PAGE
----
3. vto 3

    I kinda suspect that these sales are going to seriously blow up in Key and English’s faces.

    BOOM splatt

  4. headbanger 4

    I have to disagree with the premise of this story. I am a small business owner and have never been one of National’s ‘core votes’.

    National very clearly works only for the 0.1%. Not for small business and not even for medium sized business. National works for the big CEOs and multi-national companies, not people like me – never has done and never will.

    Small business owners are being shafted just as much as much as anyone else, but generally work for less and for longer hours than anyone else. As such they are vulnerable to the National party’s policies which allow big businesses to suck up all of the profits. The Christchurch rebuild is a perfect example – small businesses are falling over left, right and centre as things are ‘left to the market’ which means that big businesses can cream it in.

    Most small business owners are pretty canny and so would never have supported National as they know the score and what National does whenever it gets into power. We also generally do our own figures and know when a set of accounts stinks.

    If you’re looking for National’s core votes look to the low paid workers who are falling for Key’s marketing machine through willful ignorance.

    Beyond the 1% voting in their best interests this is the group who are happily buying in to Key’s version of the ‘American Dream’ where people put up with awful lives in the hope that one day they will make it into the favoured 1%.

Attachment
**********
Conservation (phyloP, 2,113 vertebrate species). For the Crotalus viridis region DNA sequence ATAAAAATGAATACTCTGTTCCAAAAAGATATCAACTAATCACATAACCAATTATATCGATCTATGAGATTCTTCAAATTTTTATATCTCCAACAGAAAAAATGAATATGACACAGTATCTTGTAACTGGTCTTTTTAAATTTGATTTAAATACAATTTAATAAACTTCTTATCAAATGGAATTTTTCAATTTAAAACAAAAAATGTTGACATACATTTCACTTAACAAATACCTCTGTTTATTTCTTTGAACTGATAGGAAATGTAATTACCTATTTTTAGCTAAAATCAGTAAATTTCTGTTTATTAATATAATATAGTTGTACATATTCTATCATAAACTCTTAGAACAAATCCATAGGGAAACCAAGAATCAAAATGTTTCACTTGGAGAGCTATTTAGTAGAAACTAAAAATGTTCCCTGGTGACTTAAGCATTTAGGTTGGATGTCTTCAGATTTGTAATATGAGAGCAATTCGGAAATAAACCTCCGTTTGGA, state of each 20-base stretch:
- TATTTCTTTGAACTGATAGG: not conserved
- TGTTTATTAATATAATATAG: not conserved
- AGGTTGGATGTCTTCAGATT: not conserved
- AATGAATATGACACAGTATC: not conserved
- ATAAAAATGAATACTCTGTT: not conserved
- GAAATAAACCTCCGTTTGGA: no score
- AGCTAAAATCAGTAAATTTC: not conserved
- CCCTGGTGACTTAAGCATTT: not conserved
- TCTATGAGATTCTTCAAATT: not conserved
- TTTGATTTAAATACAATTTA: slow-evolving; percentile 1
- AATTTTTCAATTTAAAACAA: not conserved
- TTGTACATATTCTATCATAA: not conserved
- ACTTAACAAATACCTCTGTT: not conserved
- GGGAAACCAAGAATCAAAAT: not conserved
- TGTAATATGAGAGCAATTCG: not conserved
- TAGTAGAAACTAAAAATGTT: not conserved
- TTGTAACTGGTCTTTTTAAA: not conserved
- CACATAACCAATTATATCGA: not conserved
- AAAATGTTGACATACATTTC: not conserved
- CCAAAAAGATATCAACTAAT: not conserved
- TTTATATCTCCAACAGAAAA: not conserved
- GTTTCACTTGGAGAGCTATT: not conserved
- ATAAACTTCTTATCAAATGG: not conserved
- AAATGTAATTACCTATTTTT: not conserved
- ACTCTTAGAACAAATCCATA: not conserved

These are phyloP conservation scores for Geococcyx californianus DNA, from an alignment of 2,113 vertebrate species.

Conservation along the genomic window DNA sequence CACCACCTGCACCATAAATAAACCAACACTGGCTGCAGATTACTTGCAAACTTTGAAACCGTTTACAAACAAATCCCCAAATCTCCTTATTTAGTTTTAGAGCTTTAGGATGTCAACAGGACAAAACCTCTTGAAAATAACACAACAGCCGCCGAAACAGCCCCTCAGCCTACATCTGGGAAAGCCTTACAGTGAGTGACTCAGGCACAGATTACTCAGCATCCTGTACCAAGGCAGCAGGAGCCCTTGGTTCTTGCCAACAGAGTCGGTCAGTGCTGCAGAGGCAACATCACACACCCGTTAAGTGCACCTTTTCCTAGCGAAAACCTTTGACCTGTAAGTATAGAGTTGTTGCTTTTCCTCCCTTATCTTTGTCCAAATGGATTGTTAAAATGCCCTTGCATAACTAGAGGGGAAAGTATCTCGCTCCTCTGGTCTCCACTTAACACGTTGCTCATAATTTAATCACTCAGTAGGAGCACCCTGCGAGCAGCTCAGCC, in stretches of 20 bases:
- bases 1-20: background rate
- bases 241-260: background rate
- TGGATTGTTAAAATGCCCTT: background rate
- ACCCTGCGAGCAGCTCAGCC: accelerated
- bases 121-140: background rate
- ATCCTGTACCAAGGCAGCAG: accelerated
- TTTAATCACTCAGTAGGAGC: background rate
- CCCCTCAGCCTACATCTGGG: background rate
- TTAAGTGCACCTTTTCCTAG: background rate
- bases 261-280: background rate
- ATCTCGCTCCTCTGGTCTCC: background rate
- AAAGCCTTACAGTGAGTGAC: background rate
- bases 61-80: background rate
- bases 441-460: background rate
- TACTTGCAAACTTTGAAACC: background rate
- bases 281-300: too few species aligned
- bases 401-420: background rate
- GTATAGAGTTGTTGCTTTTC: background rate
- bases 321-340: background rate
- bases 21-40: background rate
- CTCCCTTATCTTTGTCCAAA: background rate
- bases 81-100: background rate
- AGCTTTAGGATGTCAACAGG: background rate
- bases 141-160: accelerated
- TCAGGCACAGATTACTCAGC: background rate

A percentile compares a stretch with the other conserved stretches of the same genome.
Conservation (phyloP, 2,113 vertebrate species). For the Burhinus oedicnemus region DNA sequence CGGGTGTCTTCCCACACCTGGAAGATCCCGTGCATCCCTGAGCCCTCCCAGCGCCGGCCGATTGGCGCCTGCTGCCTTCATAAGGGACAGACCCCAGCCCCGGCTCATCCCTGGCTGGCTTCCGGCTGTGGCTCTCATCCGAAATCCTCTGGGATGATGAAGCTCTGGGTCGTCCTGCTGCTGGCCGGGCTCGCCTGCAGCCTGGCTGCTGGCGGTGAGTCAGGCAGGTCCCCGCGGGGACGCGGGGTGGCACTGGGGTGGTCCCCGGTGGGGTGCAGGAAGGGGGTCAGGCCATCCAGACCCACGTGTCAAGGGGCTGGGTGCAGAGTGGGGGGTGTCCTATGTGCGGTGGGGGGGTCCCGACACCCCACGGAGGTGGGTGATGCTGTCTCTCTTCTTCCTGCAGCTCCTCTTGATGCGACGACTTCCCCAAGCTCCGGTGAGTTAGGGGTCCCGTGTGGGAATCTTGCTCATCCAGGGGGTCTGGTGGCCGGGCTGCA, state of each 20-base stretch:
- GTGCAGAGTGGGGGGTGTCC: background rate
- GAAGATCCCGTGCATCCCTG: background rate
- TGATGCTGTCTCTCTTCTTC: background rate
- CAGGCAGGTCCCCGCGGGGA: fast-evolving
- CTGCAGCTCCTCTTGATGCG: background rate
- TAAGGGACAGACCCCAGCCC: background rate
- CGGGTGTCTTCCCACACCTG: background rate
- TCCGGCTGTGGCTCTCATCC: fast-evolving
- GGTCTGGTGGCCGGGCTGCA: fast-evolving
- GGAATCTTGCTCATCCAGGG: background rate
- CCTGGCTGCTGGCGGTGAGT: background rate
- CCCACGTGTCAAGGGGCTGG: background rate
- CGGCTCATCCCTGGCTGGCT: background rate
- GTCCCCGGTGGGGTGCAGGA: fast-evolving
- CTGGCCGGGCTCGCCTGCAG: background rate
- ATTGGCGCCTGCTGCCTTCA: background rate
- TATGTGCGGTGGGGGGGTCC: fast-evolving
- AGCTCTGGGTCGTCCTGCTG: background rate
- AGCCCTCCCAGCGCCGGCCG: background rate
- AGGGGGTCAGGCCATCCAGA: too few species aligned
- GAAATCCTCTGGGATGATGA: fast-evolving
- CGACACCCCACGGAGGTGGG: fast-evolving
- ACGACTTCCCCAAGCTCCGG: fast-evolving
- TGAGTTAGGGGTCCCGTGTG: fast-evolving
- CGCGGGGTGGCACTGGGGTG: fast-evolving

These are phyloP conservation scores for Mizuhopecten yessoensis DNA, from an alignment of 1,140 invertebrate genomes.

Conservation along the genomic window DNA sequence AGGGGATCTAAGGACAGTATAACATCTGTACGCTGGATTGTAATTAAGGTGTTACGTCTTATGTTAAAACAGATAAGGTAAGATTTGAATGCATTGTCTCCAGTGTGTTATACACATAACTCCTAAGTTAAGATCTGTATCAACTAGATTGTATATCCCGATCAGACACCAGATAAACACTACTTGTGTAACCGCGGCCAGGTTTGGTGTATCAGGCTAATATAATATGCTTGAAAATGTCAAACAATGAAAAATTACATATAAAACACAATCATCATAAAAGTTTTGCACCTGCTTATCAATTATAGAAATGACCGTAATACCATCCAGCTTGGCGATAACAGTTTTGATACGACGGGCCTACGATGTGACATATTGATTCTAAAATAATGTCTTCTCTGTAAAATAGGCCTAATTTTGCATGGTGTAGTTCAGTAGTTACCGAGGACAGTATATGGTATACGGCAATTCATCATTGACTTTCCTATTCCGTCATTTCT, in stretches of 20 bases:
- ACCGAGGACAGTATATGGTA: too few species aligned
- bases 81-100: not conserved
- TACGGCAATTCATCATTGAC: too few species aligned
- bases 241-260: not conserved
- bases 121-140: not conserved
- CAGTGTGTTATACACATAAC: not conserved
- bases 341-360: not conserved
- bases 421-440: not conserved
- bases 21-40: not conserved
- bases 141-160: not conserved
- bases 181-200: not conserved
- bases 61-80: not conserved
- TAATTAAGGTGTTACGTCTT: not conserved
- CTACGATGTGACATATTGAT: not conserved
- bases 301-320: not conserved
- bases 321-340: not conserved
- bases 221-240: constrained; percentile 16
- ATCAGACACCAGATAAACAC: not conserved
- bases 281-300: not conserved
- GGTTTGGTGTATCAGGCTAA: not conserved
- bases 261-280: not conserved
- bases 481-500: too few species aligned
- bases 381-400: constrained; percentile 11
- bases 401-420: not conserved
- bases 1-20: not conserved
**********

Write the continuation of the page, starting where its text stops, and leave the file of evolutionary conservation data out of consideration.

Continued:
• Rosie 4.1

      Well said headbanger.

    • Lanthanide 4.2

      Tell all that to the car mechanic on a busy roundabout 5 mins from my work that had a bloody great big billboard for National during the election campaign. One of the few national ones I saw in my area (Wigram electorate CHCH).

    • Plan B 4.3

      This is such a good comment, right on the money, National have no interest at all in people who labour- physical, or brain work, employing others, or working for someone etc – either for themselves or with others .
      labour need to connect to all people who work paid or unpaid for them selves or for others, with their brains or bodies- it does not matter these are the people that Labour need to connect with

    • Bored 4.4

      +1 headbanger. I too own / run businesses. There are scenarios that scare me here: if we had hyperinflation the only thing to do would be to close the doors and follow the employees down the road. If we have deflation there will be a shit fight to cut costs (fixed plus wages) in line with diminished cash-flow / profitability. I have never experienced running in such an uncertain economic environment, and the implications this brings.

      I have had some arguments here lately on the priority we give to other issues. When as an employer I cannot be certain of paying my workers a living wage (to house and feed their children etc), other priorities take a distant second place for me.

      • fnjckg 4.4.1